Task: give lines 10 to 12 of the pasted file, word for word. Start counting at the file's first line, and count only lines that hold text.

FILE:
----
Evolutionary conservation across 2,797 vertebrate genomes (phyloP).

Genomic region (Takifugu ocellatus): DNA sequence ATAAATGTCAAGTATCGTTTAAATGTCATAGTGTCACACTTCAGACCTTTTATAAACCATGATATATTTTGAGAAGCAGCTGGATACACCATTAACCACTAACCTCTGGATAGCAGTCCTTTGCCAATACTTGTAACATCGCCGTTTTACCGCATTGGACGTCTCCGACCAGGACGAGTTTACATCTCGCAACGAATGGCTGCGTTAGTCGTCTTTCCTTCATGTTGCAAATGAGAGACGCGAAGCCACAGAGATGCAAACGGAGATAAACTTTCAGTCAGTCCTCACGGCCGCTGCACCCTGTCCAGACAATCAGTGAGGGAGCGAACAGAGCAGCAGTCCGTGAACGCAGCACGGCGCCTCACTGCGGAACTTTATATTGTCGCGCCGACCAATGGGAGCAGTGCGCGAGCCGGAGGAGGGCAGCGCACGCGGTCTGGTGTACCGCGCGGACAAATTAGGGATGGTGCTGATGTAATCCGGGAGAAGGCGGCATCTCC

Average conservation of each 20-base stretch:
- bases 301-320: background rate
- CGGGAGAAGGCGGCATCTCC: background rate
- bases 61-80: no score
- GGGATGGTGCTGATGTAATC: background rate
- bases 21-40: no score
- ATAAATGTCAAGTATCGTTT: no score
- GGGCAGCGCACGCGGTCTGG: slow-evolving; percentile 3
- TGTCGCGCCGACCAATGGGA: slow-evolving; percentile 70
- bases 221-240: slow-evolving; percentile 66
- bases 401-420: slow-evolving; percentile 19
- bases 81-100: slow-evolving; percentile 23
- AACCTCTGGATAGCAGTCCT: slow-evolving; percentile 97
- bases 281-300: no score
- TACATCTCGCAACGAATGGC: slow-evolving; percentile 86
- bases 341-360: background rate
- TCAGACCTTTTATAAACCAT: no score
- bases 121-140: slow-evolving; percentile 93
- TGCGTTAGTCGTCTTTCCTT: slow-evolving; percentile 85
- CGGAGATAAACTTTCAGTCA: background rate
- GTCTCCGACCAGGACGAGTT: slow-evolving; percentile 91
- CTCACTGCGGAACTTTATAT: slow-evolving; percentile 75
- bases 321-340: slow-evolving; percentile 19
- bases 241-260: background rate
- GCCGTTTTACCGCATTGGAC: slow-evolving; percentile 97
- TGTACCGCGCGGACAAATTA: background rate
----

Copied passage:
- GGGCAGCGCACGCGGTCTGG: slow-evolving; percentile 3
- TGTCGCGCCGACCAATGGGA: slow-evolving; percentile 70
- bases 221-240: slow-evolving; percentile 66